Active Learning In Virtual Environment/Reciprocal Questioning

From Wikibooks, open books for an open world
Jump to navigation Jump to search

Activity: #in-class/short-term, #group-work, #needs-preparation

Outline[edit | edit source]

In reciprocal questioning technique students take the role of the teacher. Students are given some materials to read and afterwards, they should come up with a list of questions. The teacher then answers students’ questions. This task benefits students’ comprehension of a subject. Firstly, students have to deeply analyze the reading selection in order to produce “teacher” questions. Secondly, as the teacher answers the questions, it reinforces the learning process[1]. It should be noted that this strategy does not fit all subject areas. For example, Math is a subject that requires exact answers rather than interpretation. Therefore, this technique should be used in reviewing reading and writing assignments.[2]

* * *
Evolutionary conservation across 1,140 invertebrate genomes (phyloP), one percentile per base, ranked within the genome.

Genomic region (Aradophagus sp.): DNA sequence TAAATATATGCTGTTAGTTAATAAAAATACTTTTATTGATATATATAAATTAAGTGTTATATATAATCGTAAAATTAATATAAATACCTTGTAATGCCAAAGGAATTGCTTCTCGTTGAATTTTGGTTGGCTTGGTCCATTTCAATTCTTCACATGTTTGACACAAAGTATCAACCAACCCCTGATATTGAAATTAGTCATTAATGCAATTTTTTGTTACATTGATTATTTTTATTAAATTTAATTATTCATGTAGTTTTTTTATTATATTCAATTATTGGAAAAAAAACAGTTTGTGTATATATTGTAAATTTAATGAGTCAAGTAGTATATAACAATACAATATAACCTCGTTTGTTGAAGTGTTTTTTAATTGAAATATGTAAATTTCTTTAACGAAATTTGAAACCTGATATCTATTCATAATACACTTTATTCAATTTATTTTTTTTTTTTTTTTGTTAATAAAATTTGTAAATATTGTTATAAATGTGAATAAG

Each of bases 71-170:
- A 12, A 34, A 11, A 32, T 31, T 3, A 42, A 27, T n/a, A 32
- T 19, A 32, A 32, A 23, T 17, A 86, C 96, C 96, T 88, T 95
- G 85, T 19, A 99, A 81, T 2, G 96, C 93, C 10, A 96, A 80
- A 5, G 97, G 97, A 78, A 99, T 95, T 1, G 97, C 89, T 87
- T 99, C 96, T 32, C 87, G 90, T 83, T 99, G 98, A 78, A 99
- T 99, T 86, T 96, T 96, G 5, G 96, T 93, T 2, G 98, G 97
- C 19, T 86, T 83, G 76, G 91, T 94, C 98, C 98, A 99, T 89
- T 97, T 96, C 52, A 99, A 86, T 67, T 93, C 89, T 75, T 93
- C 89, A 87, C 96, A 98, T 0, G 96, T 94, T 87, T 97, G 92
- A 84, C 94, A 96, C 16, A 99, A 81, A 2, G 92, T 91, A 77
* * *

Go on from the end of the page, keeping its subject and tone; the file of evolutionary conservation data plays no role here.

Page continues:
Reciprocal Questioning Illustration

Activity arrangement[edit | edit source]

  • divide class into small groups and give them a section to read
  • explain the task to them: students should read the sections and write down questions for the teacher
  • set an exact time to complete the task
  • let groups collect all the questions and present a list of final questions
  • the spokesperson of the groups asks questions to the teacher
  • the teacher answers the questions
  • ask students to recognize the strategies they used in writing the questions[3]

Note that this activity can be assigned as an individual task as well.

Pointers[edit | edit source]

  • improves questioning, reasoning and reading comprehension skills
  • encourages thinking skills
  • learning in stress-free environment
  • students learn to use meta-cognition[4]

How to use this method in online class?[edit | edit source]

To use this activity as a group assignment, students can be divided into Zoom breakout rooms or Google Meet breakout rooms. Then, students can use a shared Google document to list their questions. In the main session, students present their questions to the teacher.

Footnotes[edit | edit source]

  1. Reading Educator, ‘Reciprocal Questioning”, n.d., received from
  2. TAP Facilitator Resource Center, ‘Reciprocal Questioning”, n.d., received from
  3. Ibid, note 1
  4. Ibid, note 2